3. New bids that are placed either top up existing bids or enter a new candidate into the auction. Additional bids can be placed at any time during the auction, however once placed, they remain locked until the end of the auction.
  4. The auction resolves at the end of the epoch, as follows:
    1. The bounds for the size of in the next authority set are determined according to the previous set size and a fixed maximum of 150 (or any other arbitrary Authority Set Size Cap). Where the previous set size was less than 100, the growth of the set size is limited to an additional 50%.
    2. The 150 highest bidders are designated as primary keygen candidates. Any remaining bidders who were authorities or backup nodes prior to the auction are retained as secondary keygen candidates.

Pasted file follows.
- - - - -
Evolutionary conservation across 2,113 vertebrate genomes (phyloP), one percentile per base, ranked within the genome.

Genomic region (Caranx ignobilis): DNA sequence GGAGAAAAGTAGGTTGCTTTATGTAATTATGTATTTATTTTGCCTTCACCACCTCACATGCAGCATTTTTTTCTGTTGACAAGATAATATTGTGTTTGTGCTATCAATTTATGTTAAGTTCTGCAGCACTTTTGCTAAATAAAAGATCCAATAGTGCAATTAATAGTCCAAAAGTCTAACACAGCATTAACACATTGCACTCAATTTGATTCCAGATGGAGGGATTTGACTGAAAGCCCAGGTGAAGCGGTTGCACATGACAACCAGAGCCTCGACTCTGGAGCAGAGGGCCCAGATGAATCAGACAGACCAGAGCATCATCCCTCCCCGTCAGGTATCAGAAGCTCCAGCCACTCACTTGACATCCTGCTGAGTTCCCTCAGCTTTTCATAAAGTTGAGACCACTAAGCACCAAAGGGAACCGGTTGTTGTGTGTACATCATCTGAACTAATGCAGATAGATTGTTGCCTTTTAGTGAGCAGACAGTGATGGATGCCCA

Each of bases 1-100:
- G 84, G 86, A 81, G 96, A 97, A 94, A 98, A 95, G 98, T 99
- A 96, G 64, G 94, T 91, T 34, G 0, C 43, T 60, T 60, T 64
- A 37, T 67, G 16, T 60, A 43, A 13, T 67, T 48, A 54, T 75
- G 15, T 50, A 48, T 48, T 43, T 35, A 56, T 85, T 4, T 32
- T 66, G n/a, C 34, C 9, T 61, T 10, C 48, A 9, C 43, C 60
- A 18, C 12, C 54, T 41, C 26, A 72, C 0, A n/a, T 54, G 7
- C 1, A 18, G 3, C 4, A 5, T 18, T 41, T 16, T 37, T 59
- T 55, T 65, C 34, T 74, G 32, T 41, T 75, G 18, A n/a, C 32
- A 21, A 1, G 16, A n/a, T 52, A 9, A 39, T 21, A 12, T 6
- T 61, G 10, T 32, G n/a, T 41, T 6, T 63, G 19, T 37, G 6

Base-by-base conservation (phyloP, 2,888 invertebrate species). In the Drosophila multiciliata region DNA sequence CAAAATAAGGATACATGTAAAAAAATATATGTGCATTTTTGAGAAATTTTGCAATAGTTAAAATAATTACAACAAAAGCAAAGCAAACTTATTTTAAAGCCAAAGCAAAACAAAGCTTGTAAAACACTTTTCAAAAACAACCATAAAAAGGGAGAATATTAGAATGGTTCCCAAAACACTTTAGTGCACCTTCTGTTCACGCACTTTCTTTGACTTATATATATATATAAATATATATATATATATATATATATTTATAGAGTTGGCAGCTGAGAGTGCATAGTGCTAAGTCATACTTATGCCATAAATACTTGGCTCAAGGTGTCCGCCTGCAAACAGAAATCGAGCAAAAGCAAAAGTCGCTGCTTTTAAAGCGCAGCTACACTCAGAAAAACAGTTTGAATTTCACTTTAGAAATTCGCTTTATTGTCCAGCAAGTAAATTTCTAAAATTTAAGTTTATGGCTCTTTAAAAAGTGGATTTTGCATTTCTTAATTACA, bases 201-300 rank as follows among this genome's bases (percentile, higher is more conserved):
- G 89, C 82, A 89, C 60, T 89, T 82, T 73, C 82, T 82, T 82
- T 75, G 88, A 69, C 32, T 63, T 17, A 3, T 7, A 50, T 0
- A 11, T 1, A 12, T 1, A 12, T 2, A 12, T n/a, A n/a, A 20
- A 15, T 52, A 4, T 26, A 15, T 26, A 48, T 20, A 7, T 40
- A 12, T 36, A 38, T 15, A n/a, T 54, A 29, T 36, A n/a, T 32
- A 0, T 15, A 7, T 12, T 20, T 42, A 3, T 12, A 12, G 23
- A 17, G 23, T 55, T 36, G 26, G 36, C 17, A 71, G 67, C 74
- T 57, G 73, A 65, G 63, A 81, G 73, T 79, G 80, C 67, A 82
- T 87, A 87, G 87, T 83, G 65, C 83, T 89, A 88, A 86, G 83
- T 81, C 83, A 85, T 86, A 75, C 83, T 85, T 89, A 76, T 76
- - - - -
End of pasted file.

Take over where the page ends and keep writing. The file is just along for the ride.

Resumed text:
3. The token bond amount is defined as the minimum bid of all winning bids (Minimum Active Bid). The bond amount is the amount of tokens that are locked for each Authority and cannot be withdrawn until the associated keys expire. In most cases, expiry happens after the following auction, when control of the vault is passed to a new key, controlled by a new Authority Set.
  5. The new proposed primary canidates are then required to cooperate to generate new aggregate threshold keys. If, during this key generation process, there are any nodes that fail to participate, these nodes are added to an exclusion list, and we replenish the keygen candidates, up to the desired set size limit, from the pool of secondary candidates determined during auction. Inclusion of these candidates does not affect the bond, which was fixed during the auction.